Martin, 27, is coming off a huge bounce-back season in which he finished second in the NFL in rushing (1,402 yards) and in yards after contact. He also caught 32 passes for 271 yards and scored seven touchdowns (six rushing) to make his second Pro Bowl.
The Bucs took Martin with the 31st pick in 2012, and he finished his rookie season with 1,454 yards and 11 rushing touchdowns and caught 49 passes for 472 yards and one touchdown. The 1,926 yards from scrimmage were second in team history behind James Wilder (2,229 yards) and his rushing total set the franchise’s single-season rookie mark.
The other NFL team in the Sunshine state continues to baffle everyone in how they handle the NFL off-season.
Last season the Miami Dolphins made huge headlines handing former Lions DT Ndamukong Suh a $100 million contract–the only problem was the Dolphins defense got worse in 2015. Even after signing Suh to what was then the most lucrative contract for a defensive player ever, the Dolphins were just 25th in yards (376.2 per game) and points (24.3).
New Dolphins GM Chris Grier and Executive Vice President of Football Operations Mike Tannenbaum decided drastic change was needed but did the Fins get better?
Some could argue the Dolphins Tannenbaum added four starters on the defensive side of the ball — and none will cost owner Stephen Ross more than $8.5 million in 2016.
Before the new league year had even begun, the Miami reached an agreement with former No. 1 overall pick Mario Williams on a two-year contract, while also agreeing to a trade with the Philadelphia Eagles for cornerback Byron Maxwell and linebacker Kiko Alonso.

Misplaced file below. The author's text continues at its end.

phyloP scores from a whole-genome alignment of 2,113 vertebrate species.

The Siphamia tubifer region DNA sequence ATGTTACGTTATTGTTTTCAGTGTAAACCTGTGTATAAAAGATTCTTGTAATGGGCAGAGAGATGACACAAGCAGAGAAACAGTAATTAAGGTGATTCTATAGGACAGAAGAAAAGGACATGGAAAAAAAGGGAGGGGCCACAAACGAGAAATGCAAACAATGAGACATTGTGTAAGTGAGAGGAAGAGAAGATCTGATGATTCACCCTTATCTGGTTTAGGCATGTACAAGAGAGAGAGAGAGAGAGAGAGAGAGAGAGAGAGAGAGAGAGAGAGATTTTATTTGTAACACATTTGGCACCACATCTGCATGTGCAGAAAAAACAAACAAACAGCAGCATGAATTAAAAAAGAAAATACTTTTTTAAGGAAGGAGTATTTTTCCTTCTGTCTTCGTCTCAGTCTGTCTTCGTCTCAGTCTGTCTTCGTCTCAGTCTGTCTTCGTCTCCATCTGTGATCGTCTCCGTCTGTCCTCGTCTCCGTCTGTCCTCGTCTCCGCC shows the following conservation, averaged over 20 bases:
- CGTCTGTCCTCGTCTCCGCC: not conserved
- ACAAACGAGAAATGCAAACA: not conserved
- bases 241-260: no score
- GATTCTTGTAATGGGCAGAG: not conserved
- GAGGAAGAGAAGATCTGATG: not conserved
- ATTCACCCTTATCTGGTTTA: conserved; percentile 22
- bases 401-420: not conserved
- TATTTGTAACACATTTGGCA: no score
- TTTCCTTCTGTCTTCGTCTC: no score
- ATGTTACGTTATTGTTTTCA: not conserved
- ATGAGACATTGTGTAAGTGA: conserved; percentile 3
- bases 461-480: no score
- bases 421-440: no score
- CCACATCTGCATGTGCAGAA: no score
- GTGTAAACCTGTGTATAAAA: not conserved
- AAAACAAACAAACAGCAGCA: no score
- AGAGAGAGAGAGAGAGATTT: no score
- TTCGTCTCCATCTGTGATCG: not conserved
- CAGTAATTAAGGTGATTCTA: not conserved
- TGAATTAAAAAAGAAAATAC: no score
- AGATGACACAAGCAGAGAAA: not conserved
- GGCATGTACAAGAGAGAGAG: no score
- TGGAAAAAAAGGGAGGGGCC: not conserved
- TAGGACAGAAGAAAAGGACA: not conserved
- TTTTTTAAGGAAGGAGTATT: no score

The price for the trade was steep, moving back five slots in the first round of the 2016 NFL draft, from No. 8 to No. 13. After signing Williams, the Dolphins then removed the transition tag from defensive end Olivier Vernon, who promptly cashed in signing a five-year deal with the New York Giants that includes $52.5 million guaranteed.
Other key losses on day one included starting running back Lamar Miller to the Houston Texans and wide receiver Rishard Matthews to the Tennessee Titans.
Replacing Vernon with Williams doesn’t make sense. Vernon has all the intangibles perfect for Miami and he has never missed a game in his career. He is a homegrown player who is from the Miami area, played at Miami and was a Dolphins draft pick. A Dolphin through and through.
Yes, the price tag for Vernon was astronomical but the Dolphins decide one year after spending for Suh that Vernon doesn’t merit the money? Miami dropped the ball when they didn’t place the franchise tag on him. In Williams, the Dolphins get a rusher at this point of his career, who takes plays off, is injury prone and he’s six years older.
Furthermore, adding Maxwell and Alonso may have been cost effective but Maxwell will be asked to be No.1 corner after playing the No.2 role next to Richard Sherman in Seattle. The Dolphins cut CB Brent Grimes so he had to be replaced.
Alonso is coming off a disappointing season in Philadelphia and isn’t it odd that he’s now on his third team since being drafted by the Bills in 2013?
There are also questions about Alonso, including his durability. He has missed 21 of a possible 48 career games, has torn his ACL on two occasions and had hip surgery during the 2014 off-season. Even if Alonso records 159 tackles and four interceptions, as he did in Buffalo, Miami will eventually pay to keep him.
The Dolphins also allowed another home grown player to get away in RB Lamar Miller, who signed with the Houston Texans. Like Vernon, Miller is from Miami, played at Miami and was drafted by the Dolphins.
Last year’s fifth round pick Jay Ajayi showed flashes early but came out of college with concerns about a knee injury, which contributed to his drop in the draft. Running back now becomes a key concern for a team that finished 28th in rushing, which was due mostly in part to the lack of the Dolphins downfield passing game.
Teams stacked the line and dared QB Ryan Tannehill to beat them, which he couldn’t do.
While a change in how the Dolphins conducted their off-season business was needed, it is hard to image these moves or this cheaper player philosophy as the ones that will bring the last place team in the AFC East into to division contention and back to the playoffs where the team has not been since 2008 and just once since 2002.